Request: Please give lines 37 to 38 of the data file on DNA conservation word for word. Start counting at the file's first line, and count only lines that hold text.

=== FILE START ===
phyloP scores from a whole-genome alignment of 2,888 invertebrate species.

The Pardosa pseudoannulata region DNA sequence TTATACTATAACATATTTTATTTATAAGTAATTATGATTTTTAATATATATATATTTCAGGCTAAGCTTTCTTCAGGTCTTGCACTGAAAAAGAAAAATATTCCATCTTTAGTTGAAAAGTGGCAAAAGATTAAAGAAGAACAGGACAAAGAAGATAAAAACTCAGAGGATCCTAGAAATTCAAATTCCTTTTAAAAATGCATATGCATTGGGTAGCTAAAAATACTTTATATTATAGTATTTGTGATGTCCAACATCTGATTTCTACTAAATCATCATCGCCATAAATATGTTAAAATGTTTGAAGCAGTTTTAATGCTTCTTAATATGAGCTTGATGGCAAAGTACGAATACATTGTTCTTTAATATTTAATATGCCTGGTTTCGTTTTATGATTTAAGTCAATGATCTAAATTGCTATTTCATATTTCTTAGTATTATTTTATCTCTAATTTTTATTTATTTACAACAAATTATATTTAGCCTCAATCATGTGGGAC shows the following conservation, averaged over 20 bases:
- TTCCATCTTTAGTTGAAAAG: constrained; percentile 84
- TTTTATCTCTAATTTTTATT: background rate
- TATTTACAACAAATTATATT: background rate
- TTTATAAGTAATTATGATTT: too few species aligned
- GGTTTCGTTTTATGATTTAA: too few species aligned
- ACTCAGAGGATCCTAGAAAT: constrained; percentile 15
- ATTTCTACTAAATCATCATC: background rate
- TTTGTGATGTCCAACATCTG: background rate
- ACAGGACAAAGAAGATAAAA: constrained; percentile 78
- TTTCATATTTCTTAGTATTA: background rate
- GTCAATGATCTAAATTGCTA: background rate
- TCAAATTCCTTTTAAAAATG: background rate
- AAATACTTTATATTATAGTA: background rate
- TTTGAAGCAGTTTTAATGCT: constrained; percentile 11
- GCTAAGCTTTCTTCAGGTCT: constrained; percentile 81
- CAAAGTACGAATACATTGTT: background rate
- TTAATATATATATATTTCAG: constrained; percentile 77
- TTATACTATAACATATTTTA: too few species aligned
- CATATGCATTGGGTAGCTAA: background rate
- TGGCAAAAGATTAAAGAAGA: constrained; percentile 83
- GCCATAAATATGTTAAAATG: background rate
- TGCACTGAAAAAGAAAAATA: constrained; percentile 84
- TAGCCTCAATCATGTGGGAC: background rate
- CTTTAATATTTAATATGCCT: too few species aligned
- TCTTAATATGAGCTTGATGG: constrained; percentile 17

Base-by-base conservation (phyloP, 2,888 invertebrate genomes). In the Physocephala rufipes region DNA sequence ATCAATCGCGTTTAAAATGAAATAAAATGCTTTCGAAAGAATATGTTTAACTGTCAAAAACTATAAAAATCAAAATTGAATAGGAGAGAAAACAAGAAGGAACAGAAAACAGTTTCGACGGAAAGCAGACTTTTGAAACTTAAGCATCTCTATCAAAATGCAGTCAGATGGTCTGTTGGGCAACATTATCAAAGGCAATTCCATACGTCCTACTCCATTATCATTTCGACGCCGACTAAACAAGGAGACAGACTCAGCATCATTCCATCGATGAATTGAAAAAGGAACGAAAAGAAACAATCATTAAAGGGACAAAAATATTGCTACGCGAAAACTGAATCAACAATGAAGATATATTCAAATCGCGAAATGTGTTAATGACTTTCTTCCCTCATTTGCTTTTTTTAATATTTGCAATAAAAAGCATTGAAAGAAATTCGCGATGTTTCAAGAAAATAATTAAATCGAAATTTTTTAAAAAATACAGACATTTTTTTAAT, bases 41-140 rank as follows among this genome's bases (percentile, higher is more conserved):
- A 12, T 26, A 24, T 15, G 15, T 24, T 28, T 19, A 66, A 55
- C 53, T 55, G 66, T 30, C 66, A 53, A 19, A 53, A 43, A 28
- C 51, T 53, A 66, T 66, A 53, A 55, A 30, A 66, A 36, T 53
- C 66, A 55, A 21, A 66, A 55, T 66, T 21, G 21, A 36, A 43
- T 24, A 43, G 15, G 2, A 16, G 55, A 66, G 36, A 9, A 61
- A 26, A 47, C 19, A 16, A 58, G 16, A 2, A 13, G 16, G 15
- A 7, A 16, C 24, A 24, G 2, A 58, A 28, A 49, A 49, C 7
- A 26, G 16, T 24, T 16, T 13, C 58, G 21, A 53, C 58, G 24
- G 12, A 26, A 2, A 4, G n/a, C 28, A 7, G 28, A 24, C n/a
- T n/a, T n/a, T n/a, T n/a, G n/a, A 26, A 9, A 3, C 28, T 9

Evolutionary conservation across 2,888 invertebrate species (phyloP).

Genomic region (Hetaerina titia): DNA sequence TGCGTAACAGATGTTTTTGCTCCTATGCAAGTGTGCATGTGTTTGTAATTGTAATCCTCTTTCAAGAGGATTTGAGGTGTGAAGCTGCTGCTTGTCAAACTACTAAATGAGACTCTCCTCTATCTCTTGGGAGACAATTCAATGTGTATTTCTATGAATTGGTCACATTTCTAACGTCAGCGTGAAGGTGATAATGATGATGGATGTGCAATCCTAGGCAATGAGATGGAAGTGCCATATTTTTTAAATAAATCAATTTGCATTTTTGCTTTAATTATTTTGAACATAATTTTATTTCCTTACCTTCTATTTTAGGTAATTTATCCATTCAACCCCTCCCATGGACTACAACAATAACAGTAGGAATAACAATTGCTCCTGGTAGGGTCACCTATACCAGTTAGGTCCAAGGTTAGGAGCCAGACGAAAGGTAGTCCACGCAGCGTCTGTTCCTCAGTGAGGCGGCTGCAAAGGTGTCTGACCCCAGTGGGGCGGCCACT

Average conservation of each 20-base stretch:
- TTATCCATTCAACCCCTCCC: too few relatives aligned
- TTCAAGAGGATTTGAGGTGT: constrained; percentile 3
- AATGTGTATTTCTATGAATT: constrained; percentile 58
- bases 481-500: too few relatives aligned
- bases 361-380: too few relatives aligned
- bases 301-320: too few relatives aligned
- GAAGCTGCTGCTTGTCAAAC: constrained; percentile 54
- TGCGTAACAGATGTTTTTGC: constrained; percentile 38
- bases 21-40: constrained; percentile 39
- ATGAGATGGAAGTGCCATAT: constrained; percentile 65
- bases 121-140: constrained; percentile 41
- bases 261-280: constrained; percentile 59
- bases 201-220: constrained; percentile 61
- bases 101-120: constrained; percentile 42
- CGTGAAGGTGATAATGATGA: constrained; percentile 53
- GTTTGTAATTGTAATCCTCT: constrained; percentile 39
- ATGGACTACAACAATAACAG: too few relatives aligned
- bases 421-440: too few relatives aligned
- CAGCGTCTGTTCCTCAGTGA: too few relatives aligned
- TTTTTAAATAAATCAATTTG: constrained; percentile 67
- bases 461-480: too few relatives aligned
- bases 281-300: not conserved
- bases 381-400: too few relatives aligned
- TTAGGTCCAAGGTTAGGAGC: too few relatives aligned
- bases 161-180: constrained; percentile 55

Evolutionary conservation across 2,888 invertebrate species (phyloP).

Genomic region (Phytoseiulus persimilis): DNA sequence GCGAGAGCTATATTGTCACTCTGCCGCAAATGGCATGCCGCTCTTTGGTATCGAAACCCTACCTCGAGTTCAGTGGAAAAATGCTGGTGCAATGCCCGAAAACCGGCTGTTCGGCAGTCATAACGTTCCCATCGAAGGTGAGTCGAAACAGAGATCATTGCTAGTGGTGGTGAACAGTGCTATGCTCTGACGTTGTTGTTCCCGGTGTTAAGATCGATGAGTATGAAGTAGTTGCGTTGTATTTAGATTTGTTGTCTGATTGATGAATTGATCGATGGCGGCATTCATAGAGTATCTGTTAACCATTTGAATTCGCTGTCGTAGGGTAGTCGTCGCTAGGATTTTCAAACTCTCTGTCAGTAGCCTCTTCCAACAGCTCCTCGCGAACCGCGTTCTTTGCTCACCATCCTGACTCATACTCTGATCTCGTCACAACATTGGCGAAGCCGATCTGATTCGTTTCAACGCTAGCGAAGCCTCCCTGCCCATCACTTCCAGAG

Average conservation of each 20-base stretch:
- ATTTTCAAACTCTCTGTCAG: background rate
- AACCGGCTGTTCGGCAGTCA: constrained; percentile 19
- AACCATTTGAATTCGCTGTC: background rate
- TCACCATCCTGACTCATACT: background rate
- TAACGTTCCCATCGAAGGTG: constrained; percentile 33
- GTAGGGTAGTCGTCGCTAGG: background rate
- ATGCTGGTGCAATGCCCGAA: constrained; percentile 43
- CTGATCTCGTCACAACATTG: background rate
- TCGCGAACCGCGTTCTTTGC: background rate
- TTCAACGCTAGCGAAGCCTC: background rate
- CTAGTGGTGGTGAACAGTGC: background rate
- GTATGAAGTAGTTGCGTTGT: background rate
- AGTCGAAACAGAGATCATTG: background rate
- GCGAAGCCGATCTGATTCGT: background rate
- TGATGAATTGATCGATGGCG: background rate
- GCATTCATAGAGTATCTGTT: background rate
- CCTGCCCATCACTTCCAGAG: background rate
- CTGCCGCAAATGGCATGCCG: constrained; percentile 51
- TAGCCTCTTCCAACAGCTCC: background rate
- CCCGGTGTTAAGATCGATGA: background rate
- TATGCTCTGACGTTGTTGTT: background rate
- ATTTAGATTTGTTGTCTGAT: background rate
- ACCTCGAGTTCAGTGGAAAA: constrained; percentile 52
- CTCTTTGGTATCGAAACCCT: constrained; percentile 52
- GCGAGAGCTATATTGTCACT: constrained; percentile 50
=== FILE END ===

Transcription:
- G 12, A 26, A 2, A 4, G n/a, C 28, A 7, G 28, A 24, C n/a
- T n/a, T n/a, T n/a, T n/a, G n/a, A 26, A 9, A 3, C 28, T 9